Dec. 24, 2013 -- About a third of all Internet transactions are returned by shoppers, according to the Wall Street Journal, so retailers are pushing clever tactics to help shoppers make choices that they will keep.
Thayer Meicler, co-founder of the free location-based app SaleSorter, says shopper behavior differs in an actual store compared with online. The National Retail Federation estimates that online sales will increase 13 to 15 percent this year.
"I would imagine the rate of in-store returns is much smaller than online because consumers know exactly what they are buying when they pick something out in stores so there are far fewer surprises," Meicler said.
The National Retail Federation said $58 billion in goods are expected to be returned this holiday season but it does not have data that shows the rate or dollar amount specifically of online shopping returns.
Meicler points to quarterly data from the Commerce Department that reported about 94 percent of retail sales occur offline, which she said may be driven by the desire to try on items, see and understand the quality and materials of items, to compare potential purchases and more.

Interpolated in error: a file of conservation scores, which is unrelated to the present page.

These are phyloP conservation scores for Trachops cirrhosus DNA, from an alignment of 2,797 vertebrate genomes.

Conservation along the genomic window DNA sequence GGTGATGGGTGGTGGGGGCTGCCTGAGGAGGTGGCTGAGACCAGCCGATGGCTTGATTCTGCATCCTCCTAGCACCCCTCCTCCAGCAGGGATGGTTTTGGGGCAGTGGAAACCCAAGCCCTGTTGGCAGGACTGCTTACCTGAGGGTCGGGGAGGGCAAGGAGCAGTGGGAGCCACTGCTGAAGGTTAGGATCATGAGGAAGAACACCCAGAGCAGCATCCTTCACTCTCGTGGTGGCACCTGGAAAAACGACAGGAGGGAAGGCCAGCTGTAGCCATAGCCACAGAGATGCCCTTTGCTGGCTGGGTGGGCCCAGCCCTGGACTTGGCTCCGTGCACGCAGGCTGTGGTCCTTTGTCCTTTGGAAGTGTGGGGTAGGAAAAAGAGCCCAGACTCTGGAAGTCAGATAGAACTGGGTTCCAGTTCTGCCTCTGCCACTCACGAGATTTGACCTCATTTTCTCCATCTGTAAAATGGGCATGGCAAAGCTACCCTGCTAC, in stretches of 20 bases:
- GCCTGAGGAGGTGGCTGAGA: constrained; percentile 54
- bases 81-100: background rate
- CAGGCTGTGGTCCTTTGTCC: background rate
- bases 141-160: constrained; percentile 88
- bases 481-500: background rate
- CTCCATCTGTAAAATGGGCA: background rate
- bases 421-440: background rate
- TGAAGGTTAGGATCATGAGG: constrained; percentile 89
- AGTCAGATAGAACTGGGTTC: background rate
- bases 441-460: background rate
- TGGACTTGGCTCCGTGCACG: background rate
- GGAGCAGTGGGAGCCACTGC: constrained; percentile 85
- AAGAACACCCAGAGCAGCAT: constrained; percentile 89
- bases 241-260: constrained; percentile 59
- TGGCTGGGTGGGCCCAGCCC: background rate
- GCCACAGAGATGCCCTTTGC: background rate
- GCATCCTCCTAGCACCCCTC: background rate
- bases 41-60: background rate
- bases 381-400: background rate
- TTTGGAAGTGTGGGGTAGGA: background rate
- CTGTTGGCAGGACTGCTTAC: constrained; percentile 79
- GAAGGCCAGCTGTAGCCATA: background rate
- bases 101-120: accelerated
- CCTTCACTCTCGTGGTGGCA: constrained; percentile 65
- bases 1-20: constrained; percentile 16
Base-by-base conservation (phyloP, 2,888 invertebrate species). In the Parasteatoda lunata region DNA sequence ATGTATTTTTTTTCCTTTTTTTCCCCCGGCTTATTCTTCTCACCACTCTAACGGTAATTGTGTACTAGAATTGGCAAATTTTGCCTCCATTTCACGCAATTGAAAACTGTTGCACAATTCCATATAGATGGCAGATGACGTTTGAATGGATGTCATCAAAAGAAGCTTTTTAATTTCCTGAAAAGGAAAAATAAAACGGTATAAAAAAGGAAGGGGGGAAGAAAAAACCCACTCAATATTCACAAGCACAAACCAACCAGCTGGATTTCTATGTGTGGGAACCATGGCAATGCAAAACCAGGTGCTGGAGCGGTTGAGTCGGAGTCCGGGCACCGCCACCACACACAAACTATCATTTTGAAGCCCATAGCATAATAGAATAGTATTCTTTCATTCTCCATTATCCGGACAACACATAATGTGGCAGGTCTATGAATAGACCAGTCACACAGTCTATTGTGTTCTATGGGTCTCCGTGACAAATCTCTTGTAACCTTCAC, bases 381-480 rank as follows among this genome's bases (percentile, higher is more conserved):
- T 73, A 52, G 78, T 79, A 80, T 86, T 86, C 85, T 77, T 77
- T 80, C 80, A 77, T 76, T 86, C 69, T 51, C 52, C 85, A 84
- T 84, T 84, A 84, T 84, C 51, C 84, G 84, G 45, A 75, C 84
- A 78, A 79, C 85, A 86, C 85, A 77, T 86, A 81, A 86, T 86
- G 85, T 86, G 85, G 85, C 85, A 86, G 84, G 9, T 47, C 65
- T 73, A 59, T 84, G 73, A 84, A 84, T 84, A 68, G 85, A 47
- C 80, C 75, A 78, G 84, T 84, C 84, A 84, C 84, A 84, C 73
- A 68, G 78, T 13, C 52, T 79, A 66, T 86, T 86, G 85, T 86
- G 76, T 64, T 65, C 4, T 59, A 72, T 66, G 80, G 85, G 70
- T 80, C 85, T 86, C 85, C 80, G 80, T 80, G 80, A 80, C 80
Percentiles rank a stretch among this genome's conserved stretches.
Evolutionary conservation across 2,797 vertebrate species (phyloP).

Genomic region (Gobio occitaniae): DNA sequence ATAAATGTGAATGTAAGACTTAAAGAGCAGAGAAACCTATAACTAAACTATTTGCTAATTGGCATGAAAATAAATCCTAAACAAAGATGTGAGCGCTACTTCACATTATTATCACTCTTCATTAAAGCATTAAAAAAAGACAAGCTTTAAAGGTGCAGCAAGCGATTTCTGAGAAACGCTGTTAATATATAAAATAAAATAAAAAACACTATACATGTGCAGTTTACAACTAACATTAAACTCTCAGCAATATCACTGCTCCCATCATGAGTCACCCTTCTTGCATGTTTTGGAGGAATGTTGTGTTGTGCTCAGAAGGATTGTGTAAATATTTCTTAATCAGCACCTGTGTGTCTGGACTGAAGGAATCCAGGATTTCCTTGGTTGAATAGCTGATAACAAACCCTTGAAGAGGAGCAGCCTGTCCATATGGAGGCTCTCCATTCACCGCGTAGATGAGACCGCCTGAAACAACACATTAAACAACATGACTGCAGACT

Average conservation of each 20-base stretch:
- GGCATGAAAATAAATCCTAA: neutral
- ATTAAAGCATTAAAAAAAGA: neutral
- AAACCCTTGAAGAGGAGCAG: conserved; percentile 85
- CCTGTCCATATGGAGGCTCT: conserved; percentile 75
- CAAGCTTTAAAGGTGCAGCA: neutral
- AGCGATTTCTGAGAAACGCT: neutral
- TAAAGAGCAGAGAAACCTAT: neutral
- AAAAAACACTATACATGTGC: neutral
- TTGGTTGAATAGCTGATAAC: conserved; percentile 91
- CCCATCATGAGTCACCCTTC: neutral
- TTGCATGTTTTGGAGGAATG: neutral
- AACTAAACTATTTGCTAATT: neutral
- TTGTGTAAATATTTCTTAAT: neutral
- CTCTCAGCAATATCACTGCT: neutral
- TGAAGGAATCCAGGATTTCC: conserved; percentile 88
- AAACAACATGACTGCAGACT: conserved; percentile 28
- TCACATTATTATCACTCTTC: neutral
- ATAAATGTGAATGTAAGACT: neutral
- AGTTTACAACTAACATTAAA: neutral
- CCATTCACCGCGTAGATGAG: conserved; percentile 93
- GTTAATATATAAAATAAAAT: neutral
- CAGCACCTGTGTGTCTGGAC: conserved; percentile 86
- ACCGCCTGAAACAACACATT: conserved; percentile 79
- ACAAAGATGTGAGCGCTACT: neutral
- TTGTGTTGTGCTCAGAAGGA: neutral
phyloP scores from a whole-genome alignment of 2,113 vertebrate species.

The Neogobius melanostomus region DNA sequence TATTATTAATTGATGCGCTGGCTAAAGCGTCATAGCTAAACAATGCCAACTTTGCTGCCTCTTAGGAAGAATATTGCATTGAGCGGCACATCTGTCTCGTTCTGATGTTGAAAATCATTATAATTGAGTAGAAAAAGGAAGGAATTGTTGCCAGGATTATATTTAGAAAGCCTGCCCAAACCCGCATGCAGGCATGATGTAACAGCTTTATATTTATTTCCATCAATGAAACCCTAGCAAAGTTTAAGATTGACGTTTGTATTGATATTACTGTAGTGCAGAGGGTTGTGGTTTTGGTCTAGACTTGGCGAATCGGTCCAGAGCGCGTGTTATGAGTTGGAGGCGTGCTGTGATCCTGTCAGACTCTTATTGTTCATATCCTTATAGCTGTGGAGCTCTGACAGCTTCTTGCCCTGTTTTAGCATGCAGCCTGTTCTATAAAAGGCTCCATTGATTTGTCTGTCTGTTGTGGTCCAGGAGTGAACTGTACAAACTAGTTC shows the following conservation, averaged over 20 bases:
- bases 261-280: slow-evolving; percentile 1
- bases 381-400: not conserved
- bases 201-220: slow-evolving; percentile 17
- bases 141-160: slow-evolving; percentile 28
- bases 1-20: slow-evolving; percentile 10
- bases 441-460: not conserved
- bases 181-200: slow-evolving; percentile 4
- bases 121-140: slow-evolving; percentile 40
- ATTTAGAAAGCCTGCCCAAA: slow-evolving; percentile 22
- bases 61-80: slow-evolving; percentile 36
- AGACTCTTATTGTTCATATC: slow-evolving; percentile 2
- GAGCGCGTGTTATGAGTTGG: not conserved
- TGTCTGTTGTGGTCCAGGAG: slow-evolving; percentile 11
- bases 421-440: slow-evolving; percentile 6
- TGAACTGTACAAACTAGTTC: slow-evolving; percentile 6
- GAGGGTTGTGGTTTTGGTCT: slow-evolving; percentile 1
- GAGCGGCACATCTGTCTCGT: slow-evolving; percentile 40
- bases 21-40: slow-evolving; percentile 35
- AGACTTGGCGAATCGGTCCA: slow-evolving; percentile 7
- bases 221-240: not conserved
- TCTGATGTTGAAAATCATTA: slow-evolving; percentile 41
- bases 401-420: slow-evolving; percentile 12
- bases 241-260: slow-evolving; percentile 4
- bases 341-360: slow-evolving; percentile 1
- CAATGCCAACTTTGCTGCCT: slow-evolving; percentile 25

"Given this, it is not surprising that online returns are rising, as consumers don't always have clarity as to what they are buying and expectations of what the item is may be made of," she said.
Fashion retail site Rue La La is trying to tackle the high rate of returns with a test program that allows customers to see their order history with sizing information, to help make sure they want to make a purchase.
Through Rue La La's service, a customer who has repeatedly bought the same brand of dress shirts in both a small and a medium could see a notice asking, "Are you sure you want to order the small? The last five times you ordered both sizes, you only kept the medium," Chief Executive Steve Davis told the Wall Street Journal.
The website, which also offers a mobile shopping app, has tried to make shipping and returns easier, by charging a flat $9.95 for a customer's first purchase, which then provides free standard shipping for every order you place for 30 days.
If you return an item for merchandise credit, you get free return shipping. But if you want a traditional refund you have to pay the return shipping costs.
Though shoppers are in the last day of Christmas gift shopping, it may be worthwhile to delay shopping for yourself until after the holidays, says Meicler. She said she expects to see discounts in stores to continue after Christmas, which consumers can track with SaleSorter.
"Consumers should shop early in the day to get the best sale items before they are picked over and to take advantage of door buster offers at many big-box retailers," Meicler said.